“Who Do You Love?” brings in Drake, who definitely steals the show – no disrespect to YG, who also has some sound lyrical moments (“I’m that n***a on the block / police pull up, I’m tryna stash the Glock”). “I’m the general, just makin’ sure my soldiers straight,” raps Drake on verse two, “Had to leave my n***a, homie got an open case / But I’m big in the south / so we gon’ pay some people off, we gon’ figure it out.”
“Who Do You Love” is followed by arguably the album’s best cut, “Really Be (Smokin N Drinkin)”, featuring Kendrick Lamar. Not one for subtlety, YG speaks his mind without a filter from the onset: “I woke up this morning, I had a boner / I went to sleep last night with no b*tch…I was a loner.”
While YG keys in on ‘not getting any’, ultimately the MC is actually referencing the stress of various things on his mind, and smoking and drinking help to alleviate that stress. As for KL, well he goes H.A.M. as usual: “I swear this industry sh*t, to me is one big ass lick / I walk inside of a buildin’, tell the A&R n***a strip / Tell ‘em I need all of my chips, my life been on Section 8 / I’ve been a welfare case, AFDC pump fake.”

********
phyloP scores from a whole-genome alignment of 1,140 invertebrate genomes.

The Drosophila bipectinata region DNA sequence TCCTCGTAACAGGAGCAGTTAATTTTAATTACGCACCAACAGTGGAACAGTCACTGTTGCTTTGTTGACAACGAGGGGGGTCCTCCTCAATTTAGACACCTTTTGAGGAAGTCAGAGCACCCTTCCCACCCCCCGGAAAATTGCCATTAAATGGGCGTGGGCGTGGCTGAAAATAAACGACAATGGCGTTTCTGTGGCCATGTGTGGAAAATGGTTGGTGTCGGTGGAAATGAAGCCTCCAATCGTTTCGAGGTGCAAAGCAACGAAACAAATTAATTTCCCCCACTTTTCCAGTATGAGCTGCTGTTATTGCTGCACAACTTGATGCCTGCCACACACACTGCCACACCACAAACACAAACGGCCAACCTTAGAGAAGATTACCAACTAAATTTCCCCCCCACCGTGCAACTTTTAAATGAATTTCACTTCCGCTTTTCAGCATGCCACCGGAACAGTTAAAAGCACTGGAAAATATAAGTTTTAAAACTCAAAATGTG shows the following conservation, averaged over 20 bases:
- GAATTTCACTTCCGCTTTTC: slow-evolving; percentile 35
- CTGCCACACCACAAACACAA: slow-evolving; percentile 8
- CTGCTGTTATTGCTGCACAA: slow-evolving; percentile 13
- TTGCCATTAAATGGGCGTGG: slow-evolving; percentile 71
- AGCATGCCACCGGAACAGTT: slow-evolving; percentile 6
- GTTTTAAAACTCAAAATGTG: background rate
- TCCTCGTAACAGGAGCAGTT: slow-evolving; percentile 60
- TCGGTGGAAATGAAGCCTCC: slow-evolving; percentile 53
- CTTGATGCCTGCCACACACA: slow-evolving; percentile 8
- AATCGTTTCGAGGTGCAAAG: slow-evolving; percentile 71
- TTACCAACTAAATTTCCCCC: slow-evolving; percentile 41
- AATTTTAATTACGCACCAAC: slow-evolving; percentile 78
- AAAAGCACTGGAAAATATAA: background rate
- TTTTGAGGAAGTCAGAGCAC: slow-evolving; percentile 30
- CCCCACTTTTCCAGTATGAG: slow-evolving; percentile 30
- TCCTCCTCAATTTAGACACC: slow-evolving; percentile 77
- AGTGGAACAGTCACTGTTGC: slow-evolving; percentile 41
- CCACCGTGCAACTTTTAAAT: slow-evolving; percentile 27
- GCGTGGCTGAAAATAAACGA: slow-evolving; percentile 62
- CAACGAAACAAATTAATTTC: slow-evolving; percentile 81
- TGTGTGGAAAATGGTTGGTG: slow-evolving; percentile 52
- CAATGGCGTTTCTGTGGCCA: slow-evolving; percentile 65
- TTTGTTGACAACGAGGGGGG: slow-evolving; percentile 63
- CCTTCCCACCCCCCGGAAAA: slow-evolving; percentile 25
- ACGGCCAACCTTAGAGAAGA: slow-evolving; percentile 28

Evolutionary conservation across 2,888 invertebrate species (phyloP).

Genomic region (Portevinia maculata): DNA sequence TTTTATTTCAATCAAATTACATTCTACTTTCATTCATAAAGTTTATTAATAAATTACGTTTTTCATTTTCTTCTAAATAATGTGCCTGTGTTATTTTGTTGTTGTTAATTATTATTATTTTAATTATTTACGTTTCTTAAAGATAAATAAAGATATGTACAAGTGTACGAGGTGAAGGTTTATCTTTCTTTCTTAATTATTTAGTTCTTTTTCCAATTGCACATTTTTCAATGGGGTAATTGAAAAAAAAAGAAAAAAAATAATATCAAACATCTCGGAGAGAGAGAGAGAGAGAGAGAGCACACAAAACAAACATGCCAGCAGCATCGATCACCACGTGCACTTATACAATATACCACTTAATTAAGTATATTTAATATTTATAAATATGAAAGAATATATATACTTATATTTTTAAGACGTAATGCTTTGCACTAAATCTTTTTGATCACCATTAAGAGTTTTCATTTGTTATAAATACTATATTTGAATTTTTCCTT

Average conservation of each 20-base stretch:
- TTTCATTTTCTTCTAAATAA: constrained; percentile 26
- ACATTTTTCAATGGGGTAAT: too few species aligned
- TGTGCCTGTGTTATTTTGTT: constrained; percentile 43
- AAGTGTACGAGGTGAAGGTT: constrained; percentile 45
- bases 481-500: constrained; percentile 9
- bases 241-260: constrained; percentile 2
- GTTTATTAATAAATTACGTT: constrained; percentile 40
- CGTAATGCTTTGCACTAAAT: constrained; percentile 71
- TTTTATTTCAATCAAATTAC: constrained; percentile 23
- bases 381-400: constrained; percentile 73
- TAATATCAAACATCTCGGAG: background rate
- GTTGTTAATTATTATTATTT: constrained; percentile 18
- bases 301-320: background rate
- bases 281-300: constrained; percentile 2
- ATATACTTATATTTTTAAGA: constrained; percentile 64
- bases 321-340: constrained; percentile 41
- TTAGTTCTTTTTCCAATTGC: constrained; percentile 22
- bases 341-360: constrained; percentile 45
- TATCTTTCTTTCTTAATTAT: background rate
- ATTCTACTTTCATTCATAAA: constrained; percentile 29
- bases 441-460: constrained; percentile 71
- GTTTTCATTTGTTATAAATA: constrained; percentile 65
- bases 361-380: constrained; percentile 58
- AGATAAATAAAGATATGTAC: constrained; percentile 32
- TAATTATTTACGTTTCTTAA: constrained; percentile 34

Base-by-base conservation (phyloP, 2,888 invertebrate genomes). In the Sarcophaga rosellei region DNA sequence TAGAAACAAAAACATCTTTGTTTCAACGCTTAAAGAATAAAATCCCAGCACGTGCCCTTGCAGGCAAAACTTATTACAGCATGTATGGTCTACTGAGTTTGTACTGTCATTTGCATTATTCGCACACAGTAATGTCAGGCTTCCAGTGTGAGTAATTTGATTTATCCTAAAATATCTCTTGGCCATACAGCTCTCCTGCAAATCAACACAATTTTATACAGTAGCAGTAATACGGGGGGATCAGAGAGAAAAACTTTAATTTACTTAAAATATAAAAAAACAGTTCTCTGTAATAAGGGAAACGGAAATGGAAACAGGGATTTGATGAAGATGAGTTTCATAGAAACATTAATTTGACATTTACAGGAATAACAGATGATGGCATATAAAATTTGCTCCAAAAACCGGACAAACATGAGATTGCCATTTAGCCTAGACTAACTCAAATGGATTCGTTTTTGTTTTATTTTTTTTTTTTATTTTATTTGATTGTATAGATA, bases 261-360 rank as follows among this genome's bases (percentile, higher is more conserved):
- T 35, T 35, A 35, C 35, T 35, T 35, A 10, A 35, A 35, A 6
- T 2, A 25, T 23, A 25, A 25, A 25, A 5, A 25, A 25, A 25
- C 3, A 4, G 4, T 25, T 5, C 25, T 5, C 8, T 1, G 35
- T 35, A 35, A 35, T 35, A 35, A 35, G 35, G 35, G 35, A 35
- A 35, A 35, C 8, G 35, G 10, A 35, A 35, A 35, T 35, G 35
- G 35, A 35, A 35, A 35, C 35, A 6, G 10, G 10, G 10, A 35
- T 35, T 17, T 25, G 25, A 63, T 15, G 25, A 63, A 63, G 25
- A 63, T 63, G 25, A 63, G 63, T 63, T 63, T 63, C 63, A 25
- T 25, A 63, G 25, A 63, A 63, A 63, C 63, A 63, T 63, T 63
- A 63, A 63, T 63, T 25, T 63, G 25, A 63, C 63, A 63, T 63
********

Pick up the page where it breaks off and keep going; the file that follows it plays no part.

“1AM” has a difficult act to follow, but handles the pressure well. Another autobiographically driven number, YG references the lack of discipline he received in his youth, specifically from his mother. Hence, such irresponsible actions including unprotected sex and empty relationships make perfect sense. “Thank God (Interlude)” features singing from Big TC (verse one) and rapping from RJ (verse two). RJ’s rapping alludes to jail time/making bail for Y.G., going back to his ‘flocking’.